The name of the church “is not negotiable,” Andersen repeated, quoting Nelson.
Restoring the church’s “correct name from a nickname may be awkward,” the apostle said, but “let us go forward in faith, remembering we are restoring the name of Jesus Christ.”
The Associated Press, the world’s largest arbiter of journalistic style, adjusted its guidelines, instructing news media to use the full name of the church on first references, while stating that “Mormon” still could be used “when necessary for space or clarity or in quotations or proper names.”
General authority Alvin F. Meredith III: Focus your attention down the road
Alvin F. Meredith III of the Seventy recalled a driving lesson when he was 15 years old. His father quickly told him to pull over because he was “swerving all over the road” and making his dad “nauseous,” because he was focusing only on what was right in front of him instead of looking down the road.
“If you only look at what is directly in front of you, you will never drive straight,” his father said. Meredith, named as a general authority Seventy in April, later “realized that was a great life lesson. … Focusing on the things that are most important — especially those things down the road, those eternal things — is a key to maneuvering through this life.”
He counseled church members to focus on Jesus Christ, beware of distractions, and understand that “we can be rescued.”
General authority Carlos G. Revillo Jr.: The gospel has brought positive changes to the Philippines
Carlos G. Revillo Jr., called as a general authority Seventy in the spring, offered “love and warm smiles” from his native Philippines, where Latter-day Saint missionaries first arrived 60 years ago.
“The miracle of the gospel,” he said, “has brought positive changes to the country and its people.”
Revillo was 6 years old when his parents joined the church in 1972. There was one Latter-day Saint mission and no stakes (a regional cluster of congregations). Today, there are 123 stakes, 23 missions and more than 800,000 members.
“As we live and obey the principles and ordinances of the gospel, we are blessed, changed, and converted to becoming more like Jesus Christ,” said Revillo, delivering his first General Conference address. “That was how the gospel changed and blessed the Filipino saints, including my family. The gospel is truly the way to a happy, abundant life.”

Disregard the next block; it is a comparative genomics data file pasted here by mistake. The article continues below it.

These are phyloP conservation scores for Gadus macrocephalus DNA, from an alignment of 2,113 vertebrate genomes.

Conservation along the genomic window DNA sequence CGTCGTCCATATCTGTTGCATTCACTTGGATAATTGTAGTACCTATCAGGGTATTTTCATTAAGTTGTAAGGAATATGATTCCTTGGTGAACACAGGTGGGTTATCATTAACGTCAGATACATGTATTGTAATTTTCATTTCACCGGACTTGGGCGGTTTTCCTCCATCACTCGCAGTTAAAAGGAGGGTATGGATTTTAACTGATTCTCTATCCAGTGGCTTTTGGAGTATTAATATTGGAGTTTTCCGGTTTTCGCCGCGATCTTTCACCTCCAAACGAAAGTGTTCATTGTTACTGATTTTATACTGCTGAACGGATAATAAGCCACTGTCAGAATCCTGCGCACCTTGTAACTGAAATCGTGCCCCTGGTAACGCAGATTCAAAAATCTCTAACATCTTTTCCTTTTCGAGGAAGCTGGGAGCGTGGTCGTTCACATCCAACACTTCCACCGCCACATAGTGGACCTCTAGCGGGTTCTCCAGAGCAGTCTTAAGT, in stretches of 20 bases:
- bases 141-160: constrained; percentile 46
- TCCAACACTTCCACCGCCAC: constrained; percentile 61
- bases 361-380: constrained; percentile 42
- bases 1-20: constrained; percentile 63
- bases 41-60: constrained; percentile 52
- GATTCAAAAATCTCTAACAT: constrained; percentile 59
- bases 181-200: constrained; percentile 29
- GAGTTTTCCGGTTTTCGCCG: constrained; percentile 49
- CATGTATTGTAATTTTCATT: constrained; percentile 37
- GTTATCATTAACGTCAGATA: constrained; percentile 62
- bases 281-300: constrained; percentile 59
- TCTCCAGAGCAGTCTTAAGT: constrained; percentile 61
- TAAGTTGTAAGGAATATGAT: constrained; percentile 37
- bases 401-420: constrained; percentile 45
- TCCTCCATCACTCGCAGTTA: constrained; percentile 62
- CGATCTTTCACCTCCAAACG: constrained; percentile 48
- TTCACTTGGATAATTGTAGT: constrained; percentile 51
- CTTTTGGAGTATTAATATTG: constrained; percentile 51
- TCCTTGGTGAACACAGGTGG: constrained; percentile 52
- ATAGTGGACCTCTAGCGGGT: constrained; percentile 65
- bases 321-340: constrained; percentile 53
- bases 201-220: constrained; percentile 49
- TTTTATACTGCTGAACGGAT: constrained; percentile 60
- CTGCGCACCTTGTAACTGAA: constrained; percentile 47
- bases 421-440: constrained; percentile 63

General authority Sean Douglas: Responding to ‘spiritual hurricanes’
For the past six years, Seventy Sean Douglas has lived in Texas near the Gulf Coast, and has experienced some of the largest hurricanes in the United States, leaving behind death and destruction.
Many Latter-day Saints will “never face a devastating physical hurricane, Douglas said. “However, each of us has weathered, and will weather, spiritual hurricanes that threaten our peace and try our faith. In today’s world, they seem to be increasing in frequency and intensity.”
Yet God has “provided us a sure way to joyfully overcome them,” he said. “...Just as natural laws govern physical hurricanes, divine laws govern how to feel joy during our spiritual hurricanes. The joy or misery we feel as we brave the storms of life is tied to laws that God has set.”
However, just as warm ocean water “is the breeding ground for hurricanes, doubt is the breeding ground for spiritual hurricanes,” Douglas said. “Just as belief is a choice, so is doubt. When we choose to doubt, we choose to be acted upon, yielding power to the adversary, thereby leaving us weak and vulnerable.”
As hurricanes “weaken over land, doubt is replaced with faith as we build our foundation on Christ,” he said. “We are then able to see spiritual hurricanes in their proper perspective, and our capacity to overcome them is enlarged.”
Believers face spiritual hurricanes best “by believing in Christ and keeping his commandments,” Douglas said. “Our belief and obedience link us to power beyond our own.”